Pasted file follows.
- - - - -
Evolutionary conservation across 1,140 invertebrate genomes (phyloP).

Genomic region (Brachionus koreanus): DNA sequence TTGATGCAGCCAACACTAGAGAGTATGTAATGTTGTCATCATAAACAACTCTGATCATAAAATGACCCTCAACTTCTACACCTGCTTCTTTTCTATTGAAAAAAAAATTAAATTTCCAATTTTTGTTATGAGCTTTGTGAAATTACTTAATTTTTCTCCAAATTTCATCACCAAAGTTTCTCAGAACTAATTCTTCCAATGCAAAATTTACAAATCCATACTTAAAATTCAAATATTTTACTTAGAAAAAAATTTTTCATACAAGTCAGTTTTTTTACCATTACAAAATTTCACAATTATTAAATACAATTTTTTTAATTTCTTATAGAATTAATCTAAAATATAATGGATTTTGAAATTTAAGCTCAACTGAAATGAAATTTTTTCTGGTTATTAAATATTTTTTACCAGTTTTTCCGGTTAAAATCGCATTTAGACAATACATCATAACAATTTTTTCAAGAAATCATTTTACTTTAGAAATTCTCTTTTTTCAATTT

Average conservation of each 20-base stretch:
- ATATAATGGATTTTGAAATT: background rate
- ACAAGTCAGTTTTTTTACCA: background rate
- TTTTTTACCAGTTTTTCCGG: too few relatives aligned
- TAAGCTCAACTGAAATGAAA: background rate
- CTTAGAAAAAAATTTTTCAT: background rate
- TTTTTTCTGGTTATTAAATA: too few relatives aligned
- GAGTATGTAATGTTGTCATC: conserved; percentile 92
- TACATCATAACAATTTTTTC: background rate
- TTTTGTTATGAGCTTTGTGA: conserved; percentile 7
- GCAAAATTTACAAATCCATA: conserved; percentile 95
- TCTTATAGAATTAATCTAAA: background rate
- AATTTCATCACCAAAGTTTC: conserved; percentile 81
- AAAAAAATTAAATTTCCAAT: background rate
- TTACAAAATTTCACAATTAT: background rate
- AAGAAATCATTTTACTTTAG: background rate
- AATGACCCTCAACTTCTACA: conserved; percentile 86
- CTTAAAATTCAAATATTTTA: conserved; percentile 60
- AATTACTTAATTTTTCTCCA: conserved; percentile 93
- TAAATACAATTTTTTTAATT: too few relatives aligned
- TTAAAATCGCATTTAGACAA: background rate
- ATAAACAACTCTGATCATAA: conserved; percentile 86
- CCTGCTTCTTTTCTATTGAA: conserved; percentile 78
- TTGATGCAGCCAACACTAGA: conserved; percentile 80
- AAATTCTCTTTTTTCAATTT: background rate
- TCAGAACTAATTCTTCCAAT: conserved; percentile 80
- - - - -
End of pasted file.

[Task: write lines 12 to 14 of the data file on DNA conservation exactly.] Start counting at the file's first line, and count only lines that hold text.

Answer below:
- TTTTGTTATGAGCTTTGTGA: conserved; percentile 7
- GCAAAATTTACAAATCCATA: conserved; percentile 95
- TCTTATAGAATTAATCTAAA: background rate